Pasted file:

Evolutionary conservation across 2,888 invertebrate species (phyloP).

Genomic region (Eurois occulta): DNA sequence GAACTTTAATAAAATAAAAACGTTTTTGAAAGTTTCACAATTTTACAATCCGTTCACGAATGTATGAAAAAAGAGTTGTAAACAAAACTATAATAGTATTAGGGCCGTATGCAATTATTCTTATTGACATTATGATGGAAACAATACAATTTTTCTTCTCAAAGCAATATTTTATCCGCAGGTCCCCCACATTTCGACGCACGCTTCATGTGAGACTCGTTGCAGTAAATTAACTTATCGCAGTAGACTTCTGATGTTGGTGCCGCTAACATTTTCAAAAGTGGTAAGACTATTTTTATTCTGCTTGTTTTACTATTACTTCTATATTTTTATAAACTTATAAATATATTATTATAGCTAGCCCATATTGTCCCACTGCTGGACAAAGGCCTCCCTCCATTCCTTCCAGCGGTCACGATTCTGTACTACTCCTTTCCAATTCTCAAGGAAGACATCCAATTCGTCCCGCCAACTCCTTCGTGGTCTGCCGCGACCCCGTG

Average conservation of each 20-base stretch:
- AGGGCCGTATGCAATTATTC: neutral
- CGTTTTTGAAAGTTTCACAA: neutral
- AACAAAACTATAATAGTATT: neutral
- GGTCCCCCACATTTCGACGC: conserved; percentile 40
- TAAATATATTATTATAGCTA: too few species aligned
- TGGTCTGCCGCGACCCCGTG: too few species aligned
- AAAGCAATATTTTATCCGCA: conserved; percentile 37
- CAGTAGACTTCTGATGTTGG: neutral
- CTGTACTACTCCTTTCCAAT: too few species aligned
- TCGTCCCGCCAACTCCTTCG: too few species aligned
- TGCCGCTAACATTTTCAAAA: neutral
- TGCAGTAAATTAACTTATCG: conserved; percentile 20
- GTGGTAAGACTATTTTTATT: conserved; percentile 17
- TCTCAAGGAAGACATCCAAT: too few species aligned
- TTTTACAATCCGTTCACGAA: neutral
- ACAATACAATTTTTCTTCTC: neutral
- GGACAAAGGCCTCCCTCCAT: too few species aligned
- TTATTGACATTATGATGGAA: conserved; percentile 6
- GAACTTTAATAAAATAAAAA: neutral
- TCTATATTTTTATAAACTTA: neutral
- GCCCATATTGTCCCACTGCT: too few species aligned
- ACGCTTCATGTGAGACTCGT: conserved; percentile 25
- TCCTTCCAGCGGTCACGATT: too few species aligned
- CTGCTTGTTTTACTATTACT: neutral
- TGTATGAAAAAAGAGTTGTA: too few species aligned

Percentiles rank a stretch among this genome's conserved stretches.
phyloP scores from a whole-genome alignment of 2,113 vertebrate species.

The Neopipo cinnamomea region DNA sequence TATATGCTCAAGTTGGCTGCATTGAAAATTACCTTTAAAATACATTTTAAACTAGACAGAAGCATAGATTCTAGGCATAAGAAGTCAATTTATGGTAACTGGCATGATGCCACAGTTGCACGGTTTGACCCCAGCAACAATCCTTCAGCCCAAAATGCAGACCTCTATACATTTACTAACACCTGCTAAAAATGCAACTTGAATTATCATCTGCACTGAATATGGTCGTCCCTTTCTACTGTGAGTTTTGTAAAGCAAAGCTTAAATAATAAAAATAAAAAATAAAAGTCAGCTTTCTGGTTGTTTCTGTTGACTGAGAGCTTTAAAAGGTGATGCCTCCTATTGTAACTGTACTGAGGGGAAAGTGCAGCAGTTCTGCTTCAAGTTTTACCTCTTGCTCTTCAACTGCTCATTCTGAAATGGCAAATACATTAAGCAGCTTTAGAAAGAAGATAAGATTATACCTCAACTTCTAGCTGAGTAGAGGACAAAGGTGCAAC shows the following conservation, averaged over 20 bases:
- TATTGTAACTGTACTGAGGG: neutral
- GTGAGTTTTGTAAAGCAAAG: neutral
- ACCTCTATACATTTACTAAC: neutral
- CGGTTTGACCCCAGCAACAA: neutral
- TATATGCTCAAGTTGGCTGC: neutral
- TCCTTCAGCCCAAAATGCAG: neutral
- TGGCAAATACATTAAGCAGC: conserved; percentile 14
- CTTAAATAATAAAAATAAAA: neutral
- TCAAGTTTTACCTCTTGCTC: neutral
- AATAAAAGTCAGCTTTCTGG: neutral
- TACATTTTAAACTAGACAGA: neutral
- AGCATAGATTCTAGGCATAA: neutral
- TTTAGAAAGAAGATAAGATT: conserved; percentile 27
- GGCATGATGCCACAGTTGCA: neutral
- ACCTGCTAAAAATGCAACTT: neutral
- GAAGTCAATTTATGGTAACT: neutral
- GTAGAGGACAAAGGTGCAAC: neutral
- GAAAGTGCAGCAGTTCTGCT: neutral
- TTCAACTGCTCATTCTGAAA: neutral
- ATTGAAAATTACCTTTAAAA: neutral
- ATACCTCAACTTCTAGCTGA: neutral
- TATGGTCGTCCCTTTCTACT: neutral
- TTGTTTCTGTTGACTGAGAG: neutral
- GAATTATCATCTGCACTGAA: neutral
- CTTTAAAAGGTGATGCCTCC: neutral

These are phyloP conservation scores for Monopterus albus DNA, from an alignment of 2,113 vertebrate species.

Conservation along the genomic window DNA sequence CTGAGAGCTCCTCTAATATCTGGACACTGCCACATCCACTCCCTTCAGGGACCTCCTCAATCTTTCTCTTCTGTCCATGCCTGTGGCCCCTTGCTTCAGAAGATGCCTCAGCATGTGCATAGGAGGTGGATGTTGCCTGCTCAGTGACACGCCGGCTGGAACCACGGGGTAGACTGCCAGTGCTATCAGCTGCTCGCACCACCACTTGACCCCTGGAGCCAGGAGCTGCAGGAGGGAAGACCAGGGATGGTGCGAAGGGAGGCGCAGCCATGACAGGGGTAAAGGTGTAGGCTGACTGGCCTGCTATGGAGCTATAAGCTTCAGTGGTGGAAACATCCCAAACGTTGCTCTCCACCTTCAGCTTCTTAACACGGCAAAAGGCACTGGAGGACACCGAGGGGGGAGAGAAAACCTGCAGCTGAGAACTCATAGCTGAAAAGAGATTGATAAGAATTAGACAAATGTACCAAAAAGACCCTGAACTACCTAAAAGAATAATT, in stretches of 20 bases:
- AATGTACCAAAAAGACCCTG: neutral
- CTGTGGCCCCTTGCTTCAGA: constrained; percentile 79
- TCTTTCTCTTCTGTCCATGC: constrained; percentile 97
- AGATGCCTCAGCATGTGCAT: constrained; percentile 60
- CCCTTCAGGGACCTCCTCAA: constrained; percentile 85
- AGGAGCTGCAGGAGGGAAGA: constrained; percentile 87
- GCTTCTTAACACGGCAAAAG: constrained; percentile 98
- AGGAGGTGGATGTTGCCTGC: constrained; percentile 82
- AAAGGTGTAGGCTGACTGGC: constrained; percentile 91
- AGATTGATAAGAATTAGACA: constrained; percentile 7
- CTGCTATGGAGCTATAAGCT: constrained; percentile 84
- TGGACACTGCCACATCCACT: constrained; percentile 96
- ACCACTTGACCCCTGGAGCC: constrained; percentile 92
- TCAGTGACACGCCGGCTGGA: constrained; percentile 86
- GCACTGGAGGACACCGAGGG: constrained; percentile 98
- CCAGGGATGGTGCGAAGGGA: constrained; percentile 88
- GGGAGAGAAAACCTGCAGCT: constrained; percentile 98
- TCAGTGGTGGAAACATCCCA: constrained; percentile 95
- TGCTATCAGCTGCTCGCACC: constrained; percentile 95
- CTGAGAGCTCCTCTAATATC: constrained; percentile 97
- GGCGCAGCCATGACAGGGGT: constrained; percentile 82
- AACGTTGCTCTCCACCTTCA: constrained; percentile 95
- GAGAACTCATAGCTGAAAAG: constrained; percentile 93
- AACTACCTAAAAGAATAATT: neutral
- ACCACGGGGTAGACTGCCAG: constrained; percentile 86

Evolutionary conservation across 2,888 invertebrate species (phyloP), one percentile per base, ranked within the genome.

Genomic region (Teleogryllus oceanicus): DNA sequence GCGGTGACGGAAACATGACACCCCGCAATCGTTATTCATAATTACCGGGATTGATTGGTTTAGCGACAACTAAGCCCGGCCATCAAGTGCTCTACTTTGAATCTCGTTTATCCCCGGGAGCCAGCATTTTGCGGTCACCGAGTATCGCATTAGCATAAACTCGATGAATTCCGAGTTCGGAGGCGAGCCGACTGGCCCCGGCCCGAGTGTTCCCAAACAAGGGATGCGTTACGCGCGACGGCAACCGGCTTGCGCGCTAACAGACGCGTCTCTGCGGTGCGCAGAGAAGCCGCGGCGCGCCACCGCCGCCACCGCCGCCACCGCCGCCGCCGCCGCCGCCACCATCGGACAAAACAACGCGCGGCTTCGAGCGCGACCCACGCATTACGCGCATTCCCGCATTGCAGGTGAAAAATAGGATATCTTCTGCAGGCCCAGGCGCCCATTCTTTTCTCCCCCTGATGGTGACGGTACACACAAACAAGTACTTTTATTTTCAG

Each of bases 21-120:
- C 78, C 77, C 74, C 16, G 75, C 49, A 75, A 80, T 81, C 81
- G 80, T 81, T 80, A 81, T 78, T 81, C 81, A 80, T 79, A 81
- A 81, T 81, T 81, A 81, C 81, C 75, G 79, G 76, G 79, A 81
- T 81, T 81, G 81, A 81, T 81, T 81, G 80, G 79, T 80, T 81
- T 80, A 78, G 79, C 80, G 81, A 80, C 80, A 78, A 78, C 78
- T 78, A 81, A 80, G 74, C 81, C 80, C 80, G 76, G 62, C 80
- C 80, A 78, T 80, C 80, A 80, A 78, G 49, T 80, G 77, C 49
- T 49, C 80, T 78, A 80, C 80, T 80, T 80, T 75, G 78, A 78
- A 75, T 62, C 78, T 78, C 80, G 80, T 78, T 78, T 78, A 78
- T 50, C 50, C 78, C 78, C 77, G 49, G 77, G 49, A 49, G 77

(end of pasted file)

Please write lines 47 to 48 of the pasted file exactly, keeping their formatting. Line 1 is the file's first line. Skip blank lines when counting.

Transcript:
- GAAGTCAATTTATGGTAACT: neutral
- GTAGAGGACAAAGGTGCAAC: neutral